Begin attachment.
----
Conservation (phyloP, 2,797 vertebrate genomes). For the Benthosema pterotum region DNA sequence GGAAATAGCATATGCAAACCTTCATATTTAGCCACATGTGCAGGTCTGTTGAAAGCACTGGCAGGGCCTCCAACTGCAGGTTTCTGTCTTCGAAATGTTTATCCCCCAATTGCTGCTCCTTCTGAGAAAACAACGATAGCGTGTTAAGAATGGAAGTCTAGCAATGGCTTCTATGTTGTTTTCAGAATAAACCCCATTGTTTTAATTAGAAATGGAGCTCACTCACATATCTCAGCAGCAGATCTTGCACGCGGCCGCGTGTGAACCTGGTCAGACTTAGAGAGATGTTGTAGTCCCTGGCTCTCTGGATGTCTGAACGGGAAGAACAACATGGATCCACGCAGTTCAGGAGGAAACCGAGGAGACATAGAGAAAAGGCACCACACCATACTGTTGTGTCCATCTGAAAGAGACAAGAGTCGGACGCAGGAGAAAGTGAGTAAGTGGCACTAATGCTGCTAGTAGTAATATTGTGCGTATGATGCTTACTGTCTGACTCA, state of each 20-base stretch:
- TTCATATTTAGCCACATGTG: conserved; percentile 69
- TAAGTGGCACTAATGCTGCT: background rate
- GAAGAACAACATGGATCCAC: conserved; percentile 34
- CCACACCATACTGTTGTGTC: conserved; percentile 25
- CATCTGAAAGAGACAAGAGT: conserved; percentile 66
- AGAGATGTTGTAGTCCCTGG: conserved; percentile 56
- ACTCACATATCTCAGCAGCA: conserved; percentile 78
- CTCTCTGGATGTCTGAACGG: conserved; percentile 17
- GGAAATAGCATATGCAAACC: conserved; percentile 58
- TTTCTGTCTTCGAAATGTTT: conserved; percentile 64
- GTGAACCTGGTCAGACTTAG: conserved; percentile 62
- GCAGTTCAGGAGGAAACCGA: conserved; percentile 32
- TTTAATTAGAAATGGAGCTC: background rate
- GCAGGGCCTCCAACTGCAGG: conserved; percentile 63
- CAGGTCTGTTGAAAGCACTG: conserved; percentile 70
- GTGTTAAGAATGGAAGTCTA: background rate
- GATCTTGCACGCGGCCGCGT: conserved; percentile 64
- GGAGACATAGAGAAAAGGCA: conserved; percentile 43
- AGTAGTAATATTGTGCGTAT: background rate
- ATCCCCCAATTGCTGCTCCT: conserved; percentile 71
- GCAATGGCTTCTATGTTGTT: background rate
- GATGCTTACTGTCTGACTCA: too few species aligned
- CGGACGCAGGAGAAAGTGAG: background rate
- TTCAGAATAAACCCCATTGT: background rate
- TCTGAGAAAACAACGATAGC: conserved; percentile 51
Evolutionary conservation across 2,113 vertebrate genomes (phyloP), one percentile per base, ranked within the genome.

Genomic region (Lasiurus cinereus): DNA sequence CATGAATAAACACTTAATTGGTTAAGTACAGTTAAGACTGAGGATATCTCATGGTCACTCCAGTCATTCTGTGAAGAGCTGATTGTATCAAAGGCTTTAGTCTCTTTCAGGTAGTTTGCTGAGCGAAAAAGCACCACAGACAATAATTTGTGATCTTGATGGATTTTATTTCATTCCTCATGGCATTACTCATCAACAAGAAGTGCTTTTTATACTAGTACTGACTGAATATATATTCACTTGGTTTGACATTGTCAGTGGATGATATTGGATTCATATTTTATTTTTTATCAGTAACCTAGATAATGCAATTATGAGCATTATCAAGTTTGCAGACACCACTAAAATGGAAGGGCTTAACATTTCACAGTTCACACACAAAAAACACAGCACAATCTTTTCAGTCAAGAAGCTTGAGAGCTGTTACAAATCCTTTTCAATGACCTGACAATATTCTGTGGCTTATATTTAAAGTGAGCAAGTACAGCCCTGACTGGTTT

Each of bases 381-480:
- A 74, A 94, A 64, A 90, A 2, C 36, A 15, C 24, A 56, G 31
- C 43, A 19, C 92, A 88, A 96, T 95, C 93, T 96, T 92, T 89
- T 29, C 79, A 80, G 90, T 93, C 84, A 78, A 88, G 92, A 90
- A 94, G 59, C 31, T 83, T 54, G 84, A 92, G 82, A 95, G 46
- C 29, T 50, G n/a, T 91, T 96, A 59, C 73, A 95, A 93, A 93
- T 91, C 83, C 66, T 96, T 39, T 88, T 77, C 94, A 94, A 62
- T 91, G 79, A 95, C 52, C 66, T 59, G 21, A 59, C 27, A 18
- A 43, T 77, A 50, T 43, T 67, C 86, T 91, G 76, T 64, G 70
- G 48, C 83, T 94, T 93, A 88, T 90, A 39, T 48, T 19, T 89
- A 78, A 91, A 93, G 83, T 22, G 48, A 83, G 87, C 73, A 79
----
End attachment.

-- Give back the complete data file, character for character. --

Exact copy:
Conservation (phyloP, 2,797 vertebrate genomes). For the Benthosema pterotum region DNA sequence GGAAATAGCATATGCAAACCTTCATATTTAGCCACATGTGCAGGTCTGTTGAAAGCACTGGCAGGGCCTCCAACTGCAGGTTTCTGTCTTCGAAATGTTTATCCCCCAATTGCTGCTCCTTCTGAGAAAACAACGATAGCGTGTTAAGAATGGAAGTCTAGCAATGGCTTCTATGTTGTTTTCAGAATAAACCCCATTGTTTTAATTAGAAATGGAGCTCACTCACATATCTCAGCAGCAGATCTTGCACGCGGCCGCGTGTGAACCTGGTCAGACTTAGAGAGATGTTGTAGTCCCTGGCTCTCTGGATGTCTGAACGGGAAGAACAACATGGATCCACGCAGTTCAGGAGGAAACCGAGGAGACATAGAGAAAAGGCACCACACCATACTGTTGTGTCCATCTGAAAGAGACAAGAGTCGGACGCAGGAGAAAGTGAGTAAGTGGCACTAATGCTGCTAGTAGTAATATTGTGCGTATGATGCTTACTGTCTGACTCA, state of each 20-base stretch:
- TTCATATTTAGCCACATGTG: conserved; percentile 69
- TAAGTGGCACTAATGCTGCT: background rate
- GAAGAACAACATGGATCCAC: conserved; percentile 34
- CCACACCATACTGTTGTGTC: conserved; percentile 25
- CATCTGAAAGAGACAAGAGT: conserved; percentile 66
- AGAGATGTTGTAGTCCCTGG: conserved; percentile 56
- ACTCACATATCTCAGCAGCA: conserved; percentile 78
- CTCTCTGGATGTCTGAACGG: conserved; percentile 17
- GGAAATAGCATATGCAAACC: conserved; percentile 58
- TTTCTGTCTTCGAAATGTTT: conserved; percentile 64
- GTGAACCTGGTCAGACTTAG: conserved; percentile 62
- GCAGTTCAGGAGGAAACCGA: conserved; percentile 32
- TTTAATTAGAAATGGAGCTC: background rate
- GCAGGGCCTCCAACTGCAGG: conserved; percentile 63
- CAGGTCTGTTGAAAGCACTG: conserved; percentile 70
- GTGTTAAGAATGGAAGTCTA: background rate
- GATCTTGCACGCGGCCGCGT: conserved; percentile 64
- GGAGACATAGAGAAAAGGCA: conserved; percentile 43
- AGTAGTAATATTGTGCGTAT: background rate
- ATCCCCCAATTGCTGCTCCT: conserved; percentile 71
- GCAATGGCTTCTATGTTGTT: background rate
- GATGCTTACTGTCTGACTCA: too few species aligned
- CGGACGCAGGAGAAAGTGAG: background rate
- TTCAGAATAAACCCCATTGT: background rate
- TCTGAGAAAACAACGATAGC: conserved; percentile 51
Evolutionary conservation across 2,113 vertebrate genomes (phyloP), one percentile per base, ranked within the genome.

Genomic region (Lasiurus cinereus): DNA sequence CATGAATAAACACTTAATTGGTTAAGTACAGTTAAGACTGAGGATATCTCATGGTCACTCCAGTCATTCTGTGAAGAGCTGATTGTATCAAAGGCTTTAGTCTCTTTCAGGTAGTTTGCTGAGCGAAAAAGCACCACAGACAATAATTTGTGATCTTGATGGATTTTATTTCATTCCTCATGGCATTACTCATCAACAAGAAGTGCTTTTTATACTAGTACTGACTGAATATATATTCACTTGGTTTGACATTGTCAGTGGATGATATTGGATTCATATTTTATTTTTTATCAGTAACCTAGATAATGCAATTATGAGCATTATCAAGTTTGCAGACACCACTAAAATGGAAGGGCTTAACATTTCACAGTTCACACACAAAAAACACAGCACAATCTTTTCAGTCAAGAAGCTTGAGAGCTGTTACAAATCCTTTTCAATGACCTGACAATATTCTGTGGCTTATATTTAAAGTGAGCAAGTACAGCCCTGACTGGTTT

Each of bases 381-480:
- A 74, A 94, A 64, A 90, A 2, C 36, A 15, C 24, A 56, G 31
- C 43, A 19, C 92, A 88, A 96, T 95, C 93, T 96, T 92, T 89
- T 29, C 79, A 80, G 90, T 93, C 84, A 78, A 88, G 92, A 90
- A 94, G 59, C 31, T 83, T 54, G 84, A 92, G 82, A 95, G 46
- C 29, T 50, G n/a, T 91, T 96, A 59, C 73, A 95, A 93, A 93
- T 91, C 83, C 66, T 96, T 39, T 88, T 77, C 94, A 94, A 62
- T 91, G 79, A 95, C 52, C 66, T 59, G 21, A 59, C 27, A 18
- A 43, T 77, A 50, T 43, T 67, C 86, T 91, G 76, T 64, G 70
- G 48, C 83, T 94, T 93, A 88, T 90, A 39, T 48, T 19, T 89
- A 78, A 91, A 93, G 83, T 22, G 48, A 83, G 87, C 73, A 79